Drawn to O&P
Drawn to O&P
How four professionals from various backgrounds found their way to the O&P profession
Walk into any O&P business, and you will likely find a diverse group of employees from varying backgrounds. While some arrived at an O&P career having grown up in a family business, others pursued the profession after spending time as O&P patients. Still others gravitated toward the profession because they enjoyed classes in high school or college that provide a solid basis for continuing O&P education.
Today, young O&P professionals are coming from an even broader spectrum of backgrounds. Engineering students and researchers, allied health-care professionals, and even computer scientists are finding a place in the ever-growing O&P landscape.
In this series of first-person profiles, a panel of individuals from vastly different backgrounds describe their introductions to the O&P profession and discuss the roles they now fill.
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The Physical Therapy Route
Chris Doerger, PT, CP
EDITOR’S NOTE: We caught up with OPIE Software Clinical Advisor Chris Doerger, PT, CP, at the Annual Meeting of the American Academy of Orthotists and Prosthetists, where we asked her how she became part of the O&P profession, what roles she has taken on since becoming a certified prosthetist, and her vision of a diverse future in O&P.
Chris Doerger, PT, CP
On Finding O&P My first exposure to orthotics and prosthetics was as a physical therapy student at the University of Miami, but it wasn’t a focal point in
my education. When I was first introduced to the practice of O&P, I was working for a large hospital system as a PT in a neuro outpatient clinic. It was a multidisciplinary clinic; we had orthopedics across the hall and a physiatrist upstairs, and we even had neuro-psych on the second floor.
For one hour on Thursdays we had an “orthotics clinic.” For that one hour, our local CPO would come to the clinic and would see our patients that could potentially benefit from orthotic intervention. So, in our little mini-clinic, we would have the physiatrist, the CPO, and the therapists, and we would look at the patients together, in real time; talk about their cases; and get them what they needed.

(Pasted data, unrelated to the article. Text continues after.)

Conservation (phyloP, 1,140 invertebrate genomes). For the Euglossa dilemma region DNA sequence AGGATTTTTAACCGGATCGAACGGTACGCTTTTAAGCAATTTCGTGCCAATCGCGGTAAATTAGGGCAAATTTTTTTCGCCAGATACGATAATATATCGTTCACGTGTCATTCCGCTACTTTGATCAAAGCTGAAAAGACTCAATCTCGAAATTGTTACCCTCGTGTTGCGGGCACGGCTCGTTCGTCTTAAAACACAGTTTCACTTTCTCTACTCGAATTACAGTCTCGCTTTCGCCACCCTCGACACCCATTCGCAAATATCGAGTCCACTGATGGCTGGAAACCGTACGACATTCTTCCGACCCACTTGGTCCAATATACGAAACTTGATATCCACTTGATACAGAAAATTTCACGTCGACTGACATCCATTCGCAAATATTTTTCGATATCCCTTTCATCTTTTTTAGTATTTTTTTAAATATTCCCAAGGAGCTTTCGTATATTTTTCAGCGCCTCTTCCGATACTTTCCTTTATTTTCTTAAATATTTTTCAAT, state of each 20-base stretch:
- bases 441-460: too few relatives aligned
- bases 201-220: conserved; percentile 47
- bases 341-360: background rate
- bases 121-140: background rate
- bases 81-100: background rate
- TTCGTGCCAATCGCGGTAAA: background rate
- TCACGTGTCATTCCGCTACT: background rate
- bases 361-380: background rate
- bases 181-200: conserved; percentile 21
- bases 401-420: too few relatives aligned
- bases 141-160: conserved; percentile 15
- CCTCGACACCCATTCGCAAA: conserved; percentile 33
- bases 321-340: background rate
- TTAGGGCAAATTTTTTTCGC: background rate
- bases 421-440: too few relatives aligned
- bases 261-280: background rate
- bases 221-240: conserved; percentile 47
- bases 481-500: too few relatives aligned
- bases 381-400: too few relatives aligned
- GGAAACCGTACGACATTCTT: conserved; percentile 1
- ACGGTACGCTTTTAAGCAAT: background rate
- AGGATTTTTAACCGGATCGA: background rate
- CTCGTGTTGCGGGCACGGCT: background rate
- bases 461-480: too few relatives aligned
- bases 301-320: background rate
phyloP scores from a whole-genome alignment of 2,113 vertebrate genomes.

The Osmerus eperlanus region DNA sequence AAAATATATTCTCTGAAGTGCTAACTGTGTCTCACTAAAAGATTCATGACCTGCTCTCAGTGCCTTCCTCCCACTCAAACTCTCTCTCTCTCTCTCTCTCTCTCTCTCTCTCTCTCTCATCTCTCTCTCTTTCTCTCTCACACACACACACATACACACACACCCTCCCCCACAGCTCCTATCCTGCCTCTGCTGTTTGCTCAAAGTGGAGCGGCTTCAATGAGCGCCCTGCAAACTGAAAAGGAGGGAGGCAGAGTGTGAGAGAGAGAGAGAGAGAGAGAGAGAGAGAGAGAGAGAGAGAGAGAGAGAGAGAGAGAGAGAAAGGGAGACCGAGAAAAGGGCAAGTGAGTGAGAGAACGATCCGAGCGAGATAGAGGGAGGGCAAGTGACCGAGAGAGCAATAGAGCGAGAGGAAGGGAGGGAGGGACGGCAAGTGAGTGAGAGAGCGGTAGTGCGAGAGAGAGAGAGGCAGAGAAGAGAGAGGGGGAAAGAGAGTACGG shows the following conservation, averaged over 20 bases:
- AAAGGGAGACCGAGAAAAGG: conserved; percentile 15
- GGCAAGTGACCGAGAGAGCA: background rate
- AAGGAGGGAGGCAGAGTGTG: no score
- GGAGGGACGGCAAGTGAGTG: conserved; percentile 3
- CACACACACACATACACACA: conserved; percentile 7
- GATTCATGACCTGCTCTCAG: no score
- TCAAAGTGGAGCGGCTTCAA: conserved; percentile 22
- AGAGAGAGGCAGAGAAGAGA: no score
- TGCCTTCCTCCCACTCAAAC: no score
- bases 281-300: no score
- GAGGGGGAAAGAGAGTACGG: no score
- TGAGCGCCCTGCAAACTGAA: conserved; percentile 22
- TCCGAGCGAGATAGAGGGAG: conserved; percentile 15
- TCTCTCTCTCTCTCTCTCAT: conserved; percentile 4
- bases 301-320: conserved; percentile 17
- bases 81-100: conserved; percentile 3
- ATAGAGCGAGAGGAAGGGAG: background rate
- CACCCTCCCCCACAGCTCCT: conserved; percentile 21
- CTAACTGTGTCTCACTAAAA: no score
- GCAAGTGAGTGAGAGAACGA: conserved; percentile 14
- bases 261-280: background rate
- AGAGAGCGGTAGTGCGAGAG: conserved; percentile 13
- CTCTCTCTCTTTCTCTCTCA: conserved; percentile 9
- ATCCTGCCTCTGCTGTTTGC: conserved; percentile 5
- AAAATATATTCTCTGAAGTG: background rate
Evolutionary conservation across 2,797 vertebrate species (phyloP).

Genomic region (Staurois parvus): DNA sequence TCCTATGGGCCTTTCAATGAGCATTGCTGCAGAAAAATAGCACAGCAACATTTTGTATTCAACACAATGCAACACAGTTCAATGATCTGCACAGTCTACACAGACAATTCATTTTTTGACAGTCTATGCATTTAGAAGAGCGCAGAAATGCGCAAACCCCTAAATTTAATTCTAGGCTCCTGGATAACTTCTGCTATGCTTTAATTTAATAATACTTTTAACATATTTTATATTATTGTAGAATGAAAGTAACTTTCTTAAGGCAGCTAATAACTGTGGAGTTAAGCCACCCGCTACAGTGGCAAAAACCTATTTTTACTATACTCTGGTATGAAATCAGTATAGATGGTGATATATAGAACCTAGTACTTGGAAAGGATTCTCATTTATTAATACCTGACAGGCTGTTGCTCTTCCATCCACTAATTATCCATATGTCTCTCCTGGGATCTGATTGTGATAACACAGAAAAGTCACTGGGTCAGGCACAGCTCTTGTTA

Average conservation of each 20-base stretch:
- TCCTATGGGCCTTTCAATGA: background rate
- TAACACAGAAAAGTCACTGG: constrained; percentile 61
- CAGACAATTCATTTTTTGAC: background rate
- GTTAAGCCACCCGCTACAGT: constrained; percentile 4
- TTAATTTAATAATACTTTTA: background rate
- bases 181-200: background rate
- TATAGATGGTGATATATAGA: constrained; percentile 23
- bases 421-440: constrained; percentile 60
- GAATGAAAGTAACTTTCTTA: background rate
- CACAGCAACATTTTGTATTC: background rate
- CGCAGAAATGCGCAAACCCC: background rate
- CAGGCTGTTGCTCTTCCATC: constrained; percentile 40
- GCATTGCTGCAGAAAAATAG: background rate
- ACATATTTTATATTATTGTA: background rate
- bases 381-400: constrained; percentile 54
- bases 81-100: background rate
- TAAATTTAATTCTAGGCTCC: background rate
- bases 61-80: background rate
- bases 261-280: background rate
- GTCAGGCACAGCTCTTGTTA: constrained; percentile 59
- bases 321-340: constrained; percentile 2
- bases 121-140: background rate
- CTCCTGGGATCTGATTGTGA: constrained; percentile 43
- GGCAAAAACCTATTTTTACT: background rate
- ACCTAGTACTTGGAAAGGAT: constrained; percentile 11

I participated in that orthotics clinic for quite a while, and it was shortly after I started that Scott Saunders, CPO, first asked me if I would see any of his amputees. Of course, I said, “No,” because I didn’t work with amputees; I worked with neurological, traumatic brain injury, and
Chris Doerger, PT, CP, with a patient during an OPAF First Clinic.
stroke patients. But he kept coming back to me and asking if he could send his amputee patients to me; I said, “Surely, there is someone in Orlando that can do a better job than I could, which is the only reason I’m telling you no.” He said, “Well, you’d be surprised.”
I said, “OK, fine. Well, if that’s the case, send them over, and let’s see what we can do.” That relationship developed my interest in performing rehab and doing physical therapy with the limb loss population. It got to the point, being the curious person that I am, that I wanted to learn more about prosthetics. Scott was a phenomenal resource. He was there for me when I called him, he would tell me what the different knees did, and he taught me about socket fit.
Ultimately, he encouraged me to go back to school. He suggested a number of great programs, and I ended up at Northwestern.
After graduating from Northwestern, I got started in the profession at Evolution
Industries. Craig MacKenzie, CP, was nice enough to hire me and teach me about what he was doing with his business at the time, which was custom liner design, central fabrication work, socket design, and even management of his central fabrication. I became the clinical and technical director at Evolution.
Eventually Össur acquired Evolution, and I moved into a clinical position that was more of a teaching position. I was teaching clinicians, students, and even PTs about the different Össur products and about how they could more effectively teach their patients to use the devices.
Toward the end of my Össur career, I was probably spending more time talking to PTs on subjects that were less about Össur products and more about documentation, like documenting K levels, and how they could help O&P clinicians by providing corroborating information that the payors were seeking.